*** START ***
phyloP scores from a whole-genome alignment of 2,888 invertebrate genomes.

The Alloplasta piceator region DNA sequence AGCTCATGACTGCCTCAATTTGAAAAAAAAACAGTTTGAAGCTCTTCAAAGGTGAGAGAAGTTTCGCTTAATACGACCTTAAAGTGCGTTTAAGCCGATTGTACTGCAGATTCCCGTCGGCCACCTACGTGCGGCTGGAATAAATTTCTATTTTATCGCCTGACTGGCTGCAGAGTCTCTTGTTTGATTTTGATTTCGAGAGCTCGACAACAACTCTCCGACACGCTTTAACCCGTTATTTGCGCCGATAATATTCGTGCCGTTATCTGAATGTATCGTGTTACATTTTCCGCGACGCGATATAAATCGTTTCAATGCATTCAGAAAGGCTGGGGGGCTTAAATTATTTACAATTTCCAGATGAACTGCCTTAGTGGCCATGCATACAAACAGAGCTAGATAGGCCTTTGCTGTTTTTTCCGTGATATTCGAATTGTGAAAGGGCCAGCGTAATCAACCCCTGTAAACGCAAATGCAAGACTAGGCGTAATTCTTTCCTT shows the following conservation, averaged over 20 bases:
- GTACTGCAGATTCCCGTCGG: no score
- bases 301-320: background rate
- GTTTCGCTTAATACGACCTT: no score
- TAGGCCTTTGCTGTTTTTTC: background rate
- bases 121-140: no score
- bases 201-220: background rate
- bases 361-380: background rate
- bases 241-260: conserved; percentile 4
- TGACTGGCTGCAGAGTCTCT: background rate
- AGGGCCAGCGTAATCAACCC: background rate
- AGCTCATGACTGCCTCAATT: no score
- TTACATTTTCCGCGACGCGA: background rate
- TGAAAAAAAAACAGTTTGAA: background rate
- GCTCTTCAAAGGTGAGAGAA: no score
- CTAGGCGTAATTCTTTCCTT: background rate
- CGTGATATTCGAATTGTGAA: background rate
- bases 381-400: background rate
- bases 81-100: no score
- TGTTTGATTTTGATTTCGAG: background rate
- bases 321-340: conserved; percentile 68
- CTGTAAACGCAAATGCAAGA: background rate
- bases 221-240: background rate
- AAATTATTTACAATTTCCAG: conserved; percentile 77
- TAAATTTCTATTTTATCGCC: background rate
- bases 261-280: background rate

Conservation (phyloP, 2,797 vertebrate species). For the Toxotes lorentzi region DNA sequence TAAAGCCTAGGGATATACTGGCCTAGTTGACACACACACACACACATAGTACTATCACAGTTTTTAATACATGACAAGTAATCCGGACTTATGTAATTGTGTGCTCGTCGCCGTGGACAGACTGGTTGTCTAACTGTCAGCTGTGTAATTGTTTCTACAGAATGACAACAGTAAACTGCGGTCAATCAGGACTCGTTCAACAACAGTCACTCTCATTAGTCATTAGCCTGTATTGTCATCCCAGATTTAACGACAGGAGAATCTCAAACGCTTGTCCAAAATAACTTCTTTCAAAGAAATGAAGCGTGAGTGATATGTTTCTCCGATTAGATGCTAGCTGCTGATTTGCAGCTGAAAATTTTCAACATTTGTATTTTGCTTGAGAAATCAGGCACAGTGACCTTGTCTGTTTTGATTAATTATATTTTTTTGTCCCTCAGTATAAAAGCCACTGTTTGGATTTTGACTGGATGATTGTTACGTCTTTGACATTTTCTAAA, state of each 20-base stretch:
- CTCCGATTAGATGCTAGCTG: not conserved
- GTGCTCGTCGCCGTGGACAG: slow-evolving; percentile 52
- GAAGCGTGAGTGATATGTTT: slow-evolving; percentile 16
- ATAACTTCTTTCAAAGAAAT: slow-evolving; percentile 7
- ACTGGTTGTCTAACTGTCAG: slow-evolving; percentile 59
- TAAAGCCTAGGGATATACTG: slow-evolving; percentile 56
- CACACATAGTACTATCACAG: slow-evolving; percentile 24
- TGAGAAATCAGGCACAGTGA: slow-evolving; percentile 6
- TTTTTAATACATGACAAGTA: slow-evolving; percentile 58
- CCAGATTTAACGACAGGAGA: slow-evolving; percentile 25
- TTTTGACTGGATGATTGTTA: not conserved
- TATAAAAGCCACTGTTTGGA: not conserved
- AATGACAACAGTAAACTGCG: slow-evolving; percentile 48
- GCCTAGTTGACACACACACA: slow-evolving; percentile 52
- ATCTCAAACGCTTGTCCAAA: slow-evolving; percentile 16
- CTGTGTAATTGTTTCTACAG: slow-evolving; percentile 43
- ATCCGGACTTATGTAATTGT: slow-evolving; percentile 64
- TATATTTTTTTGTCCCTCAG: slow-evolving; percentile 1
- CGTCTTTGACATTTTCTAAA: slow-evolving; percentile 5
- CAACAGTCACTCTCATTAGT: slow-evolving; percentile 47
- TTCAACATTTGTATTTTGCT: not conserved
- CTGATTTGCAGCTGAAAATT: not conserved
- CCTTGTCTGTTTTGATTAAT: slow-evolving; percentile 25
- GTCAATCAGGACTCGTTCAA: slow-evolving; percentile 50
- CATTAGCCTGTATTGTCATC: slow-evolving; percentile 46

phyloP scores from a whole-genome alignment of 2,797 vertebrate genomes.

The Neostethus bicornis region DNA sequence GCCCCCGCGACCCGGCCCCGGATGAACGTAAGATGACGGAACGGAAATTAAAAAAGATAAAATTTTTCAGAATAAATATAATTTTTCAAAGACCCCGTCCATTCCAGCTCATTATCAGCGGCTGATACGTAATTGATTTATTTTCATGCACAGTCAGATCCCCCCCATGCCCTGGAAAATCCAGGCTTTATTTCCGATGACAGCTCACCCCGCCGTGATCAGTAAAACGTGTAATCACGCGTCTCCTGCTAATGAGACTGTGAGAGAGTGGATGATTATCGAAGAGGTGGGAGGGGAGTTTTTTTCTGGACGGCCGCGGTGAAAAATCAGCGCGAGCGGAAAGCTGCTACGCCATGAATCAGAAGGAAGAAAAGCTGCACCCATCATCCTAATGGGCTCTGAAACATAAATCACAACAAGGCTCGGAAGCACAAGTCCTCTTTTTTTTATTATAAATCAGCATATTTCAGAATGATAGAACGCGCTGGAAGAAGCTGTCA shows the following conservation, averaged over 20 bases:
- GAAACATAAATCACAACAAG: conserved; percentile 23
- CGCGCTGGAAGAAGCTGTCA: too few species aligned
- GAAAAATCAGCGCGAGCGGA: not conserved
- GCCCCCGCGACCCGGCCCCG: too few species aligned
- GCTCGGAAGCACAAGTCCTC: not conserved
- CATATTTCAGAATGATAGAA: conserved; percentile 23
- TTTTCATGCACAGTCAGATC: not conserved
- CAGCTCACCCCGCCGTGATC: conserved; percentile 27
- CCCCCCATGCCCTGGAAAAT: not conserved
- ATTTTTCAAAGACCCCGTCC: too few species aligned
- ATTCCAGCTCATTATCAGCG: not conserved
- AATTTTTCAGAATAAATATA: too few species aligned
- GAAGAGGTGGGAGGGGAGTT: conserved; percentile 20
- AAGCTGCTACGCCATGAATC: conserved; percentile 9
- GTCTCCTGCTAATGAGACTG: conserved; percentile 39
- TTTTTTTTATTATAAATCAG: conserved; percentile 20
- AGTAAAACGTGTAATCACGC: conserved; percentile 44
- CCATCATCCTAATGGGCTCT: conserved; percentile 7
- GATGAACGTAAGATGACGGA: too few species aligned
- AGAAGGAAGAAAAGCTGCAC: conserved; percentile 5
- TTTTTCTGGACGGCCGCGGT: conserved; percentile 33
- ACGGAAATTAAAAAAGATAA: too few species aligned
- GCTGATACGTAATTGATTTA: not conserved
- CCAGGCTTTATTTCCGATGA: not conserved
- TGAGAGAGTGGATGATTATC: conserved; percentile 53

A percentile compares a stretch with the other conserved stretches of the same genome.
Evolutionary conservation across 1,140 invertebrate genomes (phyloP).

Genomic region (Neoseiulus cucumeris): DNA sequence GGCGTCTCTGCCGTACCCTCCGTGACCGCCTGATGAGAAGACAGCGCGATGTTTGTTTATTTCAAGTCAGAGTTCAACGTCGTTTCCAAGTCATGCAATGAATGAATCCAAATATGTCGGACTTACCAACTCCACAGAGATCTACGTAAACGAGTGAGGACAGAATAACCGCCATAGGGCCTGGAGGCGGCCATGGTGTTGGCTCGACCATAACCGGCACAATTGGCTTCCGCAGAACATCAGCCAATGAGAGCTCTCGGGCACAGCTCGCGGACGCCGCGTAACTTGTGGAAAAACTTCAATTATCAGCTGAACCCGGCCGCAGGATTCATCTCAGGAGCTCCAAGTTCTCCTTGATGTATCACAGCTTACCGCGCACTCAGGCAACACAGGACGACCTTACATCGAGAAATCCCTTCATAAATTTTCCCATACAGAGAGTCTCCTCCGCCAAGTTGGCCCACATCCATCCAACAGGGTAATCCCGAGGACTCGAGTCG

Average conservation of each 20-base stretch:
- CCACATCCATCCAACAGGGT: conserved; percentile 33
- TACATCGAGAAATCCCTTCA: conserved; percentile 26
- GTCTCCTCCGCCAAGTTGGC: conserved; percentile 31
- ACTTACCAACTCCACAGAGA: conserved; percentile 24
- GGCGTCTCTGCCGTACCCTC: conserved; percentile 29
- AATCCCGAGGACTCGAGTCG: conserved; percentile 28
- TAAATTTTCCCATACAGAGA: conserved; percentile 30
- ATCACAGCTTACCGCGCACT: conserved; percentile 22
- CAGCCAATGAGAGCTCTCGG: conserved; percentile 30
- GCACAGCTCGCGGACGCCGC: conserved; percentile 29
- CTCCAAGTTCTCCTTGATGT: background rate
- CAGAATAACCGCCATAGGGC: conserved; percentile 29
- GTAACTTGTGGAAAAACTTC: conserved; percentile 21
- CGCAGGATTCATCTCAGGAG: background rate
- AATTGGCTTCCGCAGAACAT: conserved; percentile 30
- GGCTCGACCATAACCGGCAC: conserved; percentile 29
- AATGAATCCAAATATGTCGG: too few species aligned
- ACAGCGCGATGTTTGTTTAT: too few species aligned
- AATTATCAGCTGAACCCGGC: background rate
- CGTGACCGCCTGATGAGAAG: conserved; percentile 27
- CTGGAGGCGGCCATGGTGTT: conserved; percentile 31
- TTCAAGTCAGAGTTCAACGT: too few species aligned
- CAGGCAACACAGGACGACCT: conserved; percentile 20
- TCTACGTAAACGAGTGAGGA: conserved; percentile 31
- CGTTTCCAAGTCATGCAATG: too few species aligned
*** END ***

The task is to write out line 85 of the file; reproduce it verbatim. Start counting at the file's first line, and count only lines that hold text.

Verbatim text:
- CCACATCCATCCAACAGGGT: conserved; percentile 33